We create welcoming physical places

The way we keep our buildings and learning places also speak volumes about what we value. The physical space can communicate coldness, neglect or caring and warmth. Keeping our bulletin boards neat and colourful and keeping the garbage off the floors makes the environment inviting and communicates caring, responsibility and respect.  If we want people to know what virtues we value, we need to have our virtues on display so folks can see what we are about as soon as they enter our foyers! School web pages and exterior signs are also places where we can draw attention to our character emphasis!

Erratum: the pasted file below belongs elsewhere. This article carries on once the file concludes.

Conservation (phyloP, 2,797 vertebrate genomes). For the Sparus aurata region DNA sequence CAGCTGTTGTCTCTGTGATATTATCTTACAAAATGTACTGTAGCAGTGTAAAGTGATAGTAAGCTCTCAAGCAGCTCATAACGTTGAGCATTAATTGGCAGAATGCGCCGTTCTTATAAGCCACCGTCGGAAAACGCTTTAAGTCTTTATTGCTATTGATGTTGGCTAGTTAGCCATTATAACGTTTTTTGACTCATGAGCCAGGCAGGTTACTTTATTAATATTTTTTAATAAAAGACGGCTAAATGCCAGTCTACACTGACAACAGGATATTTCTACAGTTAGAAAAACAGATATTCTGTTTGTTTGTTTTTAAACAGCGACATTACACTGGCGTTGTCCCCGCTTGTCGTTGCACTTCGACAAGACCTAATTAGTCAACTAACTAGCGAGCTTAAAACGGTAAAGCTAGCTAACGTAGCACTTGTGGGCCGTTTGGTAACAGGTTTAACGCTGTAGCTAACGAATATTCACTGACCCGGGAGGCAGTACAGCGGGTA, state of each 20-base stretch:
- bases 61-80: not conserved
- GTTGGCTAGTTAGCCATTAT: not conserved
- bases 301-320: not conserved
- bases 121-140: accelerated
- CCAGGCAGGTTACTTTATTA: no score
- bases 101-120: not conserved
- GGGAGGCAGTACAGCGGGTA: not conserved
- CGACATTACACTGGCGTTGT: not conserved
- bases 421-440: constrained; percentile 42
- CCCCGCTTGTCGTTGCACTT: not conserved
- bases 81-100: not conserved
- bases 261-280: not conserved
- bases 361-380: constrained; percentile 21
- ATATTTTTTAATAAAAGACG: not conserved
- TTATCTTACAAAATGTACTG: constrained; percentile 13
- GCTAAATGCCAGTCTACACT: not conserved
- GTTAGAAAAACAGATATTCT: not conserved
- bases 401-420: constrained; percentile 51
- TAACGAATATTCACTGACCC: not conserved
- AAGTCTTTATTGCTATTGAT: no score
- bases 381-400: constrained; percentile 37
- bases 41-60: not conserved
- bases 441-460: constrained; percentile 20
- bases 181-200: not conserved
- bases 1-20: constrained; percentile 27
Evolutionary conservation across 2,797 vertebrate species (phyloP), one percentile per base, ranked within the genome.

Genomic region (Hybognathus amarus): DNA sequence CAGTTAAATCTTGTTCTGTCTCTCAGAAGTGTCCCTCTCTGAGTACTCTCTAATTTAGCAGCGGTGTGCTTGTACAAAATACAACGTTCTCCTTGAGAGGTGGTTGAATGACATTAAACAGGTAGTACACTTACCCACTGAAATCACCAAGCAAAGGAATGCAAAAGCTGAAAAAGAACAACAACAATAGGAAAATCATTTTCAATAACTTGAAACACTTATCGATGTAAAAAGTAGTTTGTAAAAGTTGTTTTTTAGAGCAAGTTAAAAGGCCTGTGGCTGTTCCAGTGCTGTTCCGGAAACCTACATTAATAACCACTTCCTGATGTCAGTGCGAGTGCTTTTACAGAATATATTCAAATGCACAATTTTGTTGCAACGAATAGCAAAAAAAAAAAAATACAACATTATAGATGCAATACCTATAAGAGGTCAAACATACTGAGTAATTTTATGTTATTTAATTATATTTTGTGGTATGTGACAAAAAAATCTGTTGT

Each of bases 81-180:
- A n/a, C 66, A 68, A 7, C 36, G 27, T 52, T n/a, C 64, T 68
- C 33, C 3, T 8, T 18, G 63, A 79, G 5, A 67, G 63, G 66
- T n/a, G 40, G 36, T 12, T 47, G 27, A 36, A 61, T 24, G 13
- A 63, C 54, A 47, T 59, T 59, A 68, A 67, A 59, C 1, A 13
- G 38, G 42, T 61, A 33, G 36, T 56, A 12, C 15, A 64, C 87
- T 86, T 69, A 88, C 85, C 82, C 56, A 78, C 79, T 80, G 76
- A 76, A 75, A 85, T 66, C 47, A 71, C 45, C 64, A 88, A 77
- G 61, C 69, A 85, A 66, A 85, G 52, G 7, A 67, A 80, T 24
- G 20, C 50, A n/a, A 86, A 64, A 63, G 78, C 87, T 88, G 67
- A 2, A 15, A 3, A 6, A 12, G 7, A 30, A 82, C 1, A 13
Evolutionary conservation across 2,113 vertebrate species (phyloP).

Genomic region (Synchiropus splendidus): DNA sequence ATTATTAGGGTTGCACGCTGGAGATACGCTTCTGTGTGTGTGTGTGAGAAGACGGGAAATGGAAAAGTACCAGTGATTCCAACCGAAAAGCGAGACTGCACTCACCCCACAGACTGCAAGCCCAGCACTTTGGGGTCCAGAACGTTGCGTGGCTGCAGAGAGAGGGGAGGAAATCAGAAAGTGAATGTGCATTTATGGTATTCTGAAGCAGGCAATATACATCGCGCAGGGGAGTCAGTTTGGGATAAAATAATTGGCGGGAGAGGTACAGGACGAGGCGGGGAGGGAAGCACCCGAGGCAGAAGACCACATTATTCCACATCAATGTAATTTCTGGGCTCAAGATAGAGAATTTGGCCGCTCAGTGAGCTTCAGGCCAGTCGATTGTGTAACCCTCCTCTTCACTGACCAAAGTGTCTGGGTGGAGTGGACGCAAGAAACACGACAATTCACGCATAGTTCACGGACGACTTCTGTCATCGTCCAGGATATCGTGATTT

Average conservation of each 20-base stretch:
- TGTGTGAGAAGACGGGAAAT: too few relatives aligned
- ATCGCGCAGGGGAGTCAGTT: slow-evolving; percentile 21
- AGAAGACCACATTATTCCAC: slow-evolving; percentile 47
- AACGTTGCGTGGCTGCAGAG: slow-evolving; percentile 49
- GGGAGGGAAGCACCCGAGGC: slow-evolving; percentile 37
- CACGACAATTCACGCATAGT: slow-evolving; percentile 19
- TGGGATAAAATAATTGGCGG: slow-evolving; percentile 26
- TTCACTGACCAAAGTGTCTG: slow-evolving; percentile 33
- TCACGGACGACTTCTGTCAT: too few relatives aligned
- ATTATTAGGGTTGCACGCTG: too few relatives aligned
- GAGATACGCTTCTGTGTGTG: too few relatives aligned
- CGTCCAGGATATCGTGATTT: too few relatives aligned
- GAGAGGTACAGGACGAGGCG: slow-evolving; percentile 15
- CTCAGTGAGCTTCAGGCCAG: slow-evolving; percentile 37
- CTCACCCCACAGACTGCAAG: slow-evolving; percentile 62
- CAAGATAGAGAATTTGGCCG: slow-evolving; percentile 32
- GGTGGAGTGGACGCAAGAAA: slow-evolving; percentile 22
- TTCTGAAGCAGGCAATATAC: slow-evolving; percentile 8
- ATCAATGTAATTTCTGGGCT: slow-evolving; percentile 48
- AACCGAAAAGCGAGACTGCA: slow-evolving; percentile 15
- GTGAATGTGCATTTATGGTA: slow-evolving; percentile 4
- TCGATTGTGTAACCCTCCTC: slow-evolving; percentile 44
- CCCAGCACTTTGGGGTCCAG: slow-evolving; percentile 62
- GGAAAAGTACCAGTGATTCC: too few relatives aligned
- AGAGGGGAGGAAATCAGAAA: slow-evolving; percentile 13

We create positive climates 

Every school or workplace has a climate and tone. Researchers have found that school climate is a major factor in the amount of bullying that occurs in a school. Capacity and practice with the virtues will result in a more positive climate in the school or workplace. The modelling and physical spaces will help or hinder having a positive climate. School policies, programs, quality resources, extra-curricular programs, civic and community engagement, parent involvement and parent, student and staff champions can all be instrumental in helping create a positive climate.


Some examples of quality resources for parents/guardians include:  

  • Novels
  • Specific programs like Kelso's Choice, Tribes, Respect, Character Abound, Character Counts, Play it Forward, Second Steps, and Peace Makers
  • Videos
  • Websites
  • Subject specific lessons